Learn About the Law
Get help with your legal needs
FindLaw’s Learn About the Law features thousands of informational articles to help you understand your options. And if you’re ready to hire an attorney, find one in your area who can help.
COONEY v. COONEY et al.
Plaintiff and defendant are husband and wife and have four minor children consisting of two sons, Ernest and Jack; and two daughters, June and Ella. On September 20, 1939, while both were residents of Placer County, the plaintiff wife commenced an action for divorce in the superior court of that county against defendant and prayed for custody of the children. Defendant filed an answer and cross-complaint for divorce and demanded custody of the children. On November 26, 1940, the superior court of that county granted an interlocutory decree of divorce to plaintiff on the ground of extreme cruelty. The decree recited that ‘the care, custody and control of the minor children of the parties be awarded to Charles E. Allen, Probation Officer of the County of Placer, State of California, with the following reservations': That the ‘care, custody and control’ of each of said children be ‘delivered’ by the probation officer to the following named persons, to wit: June, to F. J. Root, respondent herein, a resident of Sacramento County; Ella, to J. C. Wiseman, a resident of Napa County; Ernest, to William Miller, a resident of Placer County; and Jack, to George Bettfreund, a resident of Sacramento County. On March 4, 1942, defendant filed a petition in the Superior Court of Placer County requesting a modification of the decree to the end that custody of the children be awarded to him, and an order to show cause was issued on that day fixing March 23, 1942, as the date of hearing for said petition, and same was served on Allen and plaintiff. On March 25, 1942, the Superior Court of Placer County made a minute order transferring ‘the action’ to San Bernardino County ‘for trial.’ Apparently after the interlocutory decree was entered defendant became a resident of San Bernardino County and plaintiff a resident of Los Angeles County. At whose request or upon what ground that order was made does not appear. On April 3, 1942, the Superior Court of San Bernardino County granted plaintiff a final decree of divorce and adopted the provisions of the interlocutory decree with respect to the custody of the children. On April 29, 1942, plaintiff filed in the lastmentioned court, her objections to the defendant's petition for modification and a cross-petition for an award of the children to her. Allen waived notice of this proceeding. The petitions were heard on July 24, 1942, by that court, and on August 14, 1942, it ordered that the custody of Ernest, Ella and Jack be awarded to defendant; and the custody of June remain with Mr. Allen, Probation Officer. On motion of defendant the portion of the modification order affecting the custody of June was vacated, and further hearings were ordered with respect to the rights of E. J. Root in the matter of the custody of June, and an order to show cause was issued and served upon Mr. Root. Respondent Root appeared and objected to any further proceeding before that court upon the ground that the court had no jurisdiction of the subject matter or his person. The objection was sustained and the court ordered the proceeding transferred to Placer County. Defendant appeals therefrom.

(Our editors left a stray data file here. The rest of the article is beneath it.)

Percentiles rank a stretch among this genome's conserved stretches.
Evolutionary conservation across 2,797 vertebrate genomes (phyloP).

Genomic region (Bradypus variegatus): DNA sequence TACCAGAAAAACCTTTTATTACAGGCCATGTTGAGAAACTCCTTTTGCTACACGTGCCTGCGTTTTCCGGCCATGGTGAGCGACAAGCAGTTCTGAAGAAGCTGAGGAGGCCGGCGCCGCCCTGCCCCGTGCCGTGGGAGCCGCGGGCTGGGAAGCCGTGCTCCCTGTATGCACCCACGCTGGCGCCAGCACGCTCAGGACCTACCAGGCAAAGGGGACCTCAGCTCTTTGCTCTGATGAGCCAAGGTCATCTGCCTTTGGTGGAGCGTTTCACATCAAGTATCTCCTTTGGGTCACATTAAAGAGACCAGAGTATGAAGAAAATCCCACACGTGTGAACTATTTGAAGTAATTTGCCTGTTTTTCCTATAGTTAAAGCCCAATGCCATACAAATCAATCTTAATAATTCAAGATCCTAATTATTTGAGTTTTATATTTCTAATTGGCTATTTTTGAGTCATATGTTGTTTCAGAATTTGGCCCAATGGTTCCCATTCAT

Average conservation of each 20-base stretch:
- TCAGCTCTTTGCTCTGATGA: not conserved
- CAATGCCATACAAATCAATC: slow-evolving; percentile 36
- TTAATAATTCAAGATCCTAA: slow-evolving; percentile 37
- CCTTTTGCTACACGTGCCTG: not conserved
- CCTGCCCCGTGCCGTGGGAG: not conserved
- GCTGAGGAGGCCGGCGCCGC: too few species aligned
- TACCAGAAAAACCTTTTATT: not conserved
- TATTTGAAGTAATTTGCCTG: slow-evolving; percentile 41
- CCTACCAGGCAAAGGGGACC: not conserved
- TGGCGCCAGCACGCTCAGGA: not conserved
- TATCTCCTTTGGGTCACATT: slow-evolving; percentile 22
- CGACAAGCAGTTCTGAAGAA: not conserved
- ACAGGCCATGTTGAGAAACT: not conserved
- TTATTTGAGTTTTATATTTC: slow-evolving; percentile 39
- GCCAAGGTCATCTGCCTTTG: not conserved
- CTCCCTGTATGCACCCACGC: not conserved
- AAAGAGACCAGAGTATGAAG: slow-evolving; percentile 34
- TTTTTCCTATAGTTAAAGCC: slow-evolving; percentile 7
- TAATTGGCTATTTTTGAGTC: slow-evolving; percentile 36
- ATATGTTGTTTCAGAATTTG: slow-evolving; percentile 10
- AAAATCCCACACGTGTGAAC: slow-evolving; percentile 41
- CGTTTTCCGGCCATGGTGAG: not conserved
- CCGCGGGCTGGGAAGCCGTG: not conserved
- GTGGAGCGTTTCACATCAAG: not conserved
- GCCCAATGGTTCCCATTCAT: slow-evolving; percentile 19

Respondent Root asserted in the court below, but has filed no brief herein on points of law, that the Superior Court of San Bernardino County did not have jurisdiction of the subject of the proceeding to modify the custody decree or of his person, predicating that contention on the claim that the Superior Court of Placer County had no jurisdiction to transfer the proceeding to the former court.